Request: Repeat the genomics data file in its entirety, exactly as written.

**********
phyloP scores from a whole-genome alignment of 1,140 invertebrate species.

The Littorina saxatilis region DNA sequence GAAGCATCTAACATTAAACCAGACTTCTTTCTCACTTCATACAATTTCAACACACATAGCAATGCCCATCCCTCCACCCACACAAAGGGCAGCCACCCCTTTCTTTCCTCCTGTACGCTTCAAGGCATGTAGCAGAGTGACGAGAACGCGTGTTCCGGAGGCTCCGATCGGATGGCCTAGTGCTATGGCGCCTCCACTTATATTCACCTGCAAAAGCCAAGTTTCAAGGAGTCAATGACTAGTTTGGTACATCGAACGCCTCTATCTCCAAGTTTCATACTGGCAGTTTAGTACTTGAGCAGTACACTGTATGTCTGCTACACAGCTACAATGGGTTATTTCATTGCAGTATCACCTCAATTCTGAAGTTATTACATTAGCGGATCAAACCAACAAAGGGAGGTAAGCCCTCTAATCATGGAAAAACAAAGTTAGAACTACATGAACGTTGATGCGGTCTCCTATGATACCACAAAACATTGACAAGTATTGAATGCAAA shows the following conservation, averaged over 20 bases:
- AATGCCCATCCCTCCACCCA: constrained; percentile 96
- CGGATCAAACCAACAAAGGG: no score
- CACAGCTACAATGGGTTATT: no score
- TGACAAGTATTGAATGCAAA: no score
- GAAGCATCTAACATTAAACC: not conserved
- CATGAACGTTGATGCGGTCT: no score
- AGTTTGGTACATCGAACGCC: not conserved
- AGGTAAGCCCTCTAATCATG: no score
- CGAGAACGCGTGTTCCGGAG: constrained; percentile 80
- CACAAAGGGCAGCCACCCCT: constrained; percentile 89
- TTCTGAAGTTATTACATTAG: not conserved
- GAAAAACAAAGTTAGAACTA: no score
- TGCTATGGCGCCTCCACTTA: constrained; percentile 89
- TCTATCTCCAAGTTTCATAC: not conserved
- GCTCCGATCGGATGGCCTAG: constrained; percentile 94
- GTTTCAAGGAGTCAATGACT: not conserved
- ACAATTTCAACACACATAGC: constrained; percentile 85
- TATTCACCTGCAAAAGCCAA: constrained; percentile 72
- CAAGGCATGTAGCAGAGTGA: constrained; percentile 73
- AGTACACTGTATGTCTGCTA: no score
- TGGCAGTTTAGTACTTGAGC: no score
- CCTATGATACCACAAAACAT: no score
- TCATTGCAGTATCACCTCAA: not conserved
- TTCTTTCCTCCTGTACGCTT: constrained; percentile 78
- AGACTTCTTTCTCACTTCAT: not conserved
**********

phyloP scores from a whole-genome alignment of 1,140 invertebrate species.

The Littorina saxatilis region DNA sequence GAAGCATCTAACATTAAACCAGACTTCTTTCTCACTTCATACAATTTCAACACACATAGCAATGCCCATCCCTCCACCCACACAAAGGGCAGCCACCCCTTTCTTTCCTCCTGTACGCTTCAAGGCATGTAGCAGAGTGACGAGAACGCGTGTTCCGGAGGCTCCGATCGGATGGCCTAGTGCTATGGCGCCTCCACTTATATTCACCTGCAAAAGCCAAGTTTCAAGGAGTCAATGACTAGTTTGGTACATCGAACGCCTCTATCTCCAAGTTTCATACTGGCAGTTTAGTACTTGAGCAGTACACTGTATGTCTGCTACACAGCTACAATGGGTTATTTCATTGCAGTATCACCTCAATTCTGAAGTTATTACATTAGCGGATCAAACCAACAAAGGGAGGTAAGCCCTCTAATCATGGAAAAACAAAGTTAGAACTACATGAACGTTGATGCGGTCTCCTATGATACCACAAAACATTGACAAGTATTGAATGCAAA shows the following conservation, averaged over 20 bases:
- AATGCCCATCCCTCCACCCA: constrained; percentile 96
- CGGATCAAACCAACAAAGGG: no score
- CACAGCTACAATGGGTTATT: no score
- TGACAAGTATTGAATGCAAA: no score
- GAAGCATCTAACATTAAACC: not conserved
- CATGAACGTTGATGCGGTCT: no score
- AGTTTGGTACATCGAACGCC: not conserved
- AGGTAAGCCCTCTAATCATG: no score
- CGAGAACGCGTGTTCCGGAG: constrained; percentile 80
- CACAAAGGGCAGCCACCCCT: constrained; percentile 89
- TTCTGAAGTTATTACATTAG: not conserved
- GAAAAACAAAGTTAGAACTA: no score
- TGCTATGGCGCCTCCACTTA: constrained; percentile 89
- TCTATCTCCAAGTTTCATAC: not conserved
- GCTCCGATCGGATGGCCTAG: constrained; percentile 94
- GTTTCAAGGAGTCAATGACT: not conserved
- ACAATTTCAACACACATAGC: constrained; percentile 85
- TATTCACCTGCAAAAGCCAA: constrained; percentile 72
- CAAGGCATGTAGCAGAGTGA: constrained; percentile 73
- AGTACACTGTATGTCTGCTA: no score
- TGGCAGTTTAGTACTTGAGC: no score
- CCTATGATACCACAAAACAT: no score
- TCATTGCAGTATCACCTCAA: not conserved
- TTCTTTCCTCCTGTACGCTT: constrained; percentile 78
- AGACTTCTTTCTCACTTCAT: not conserved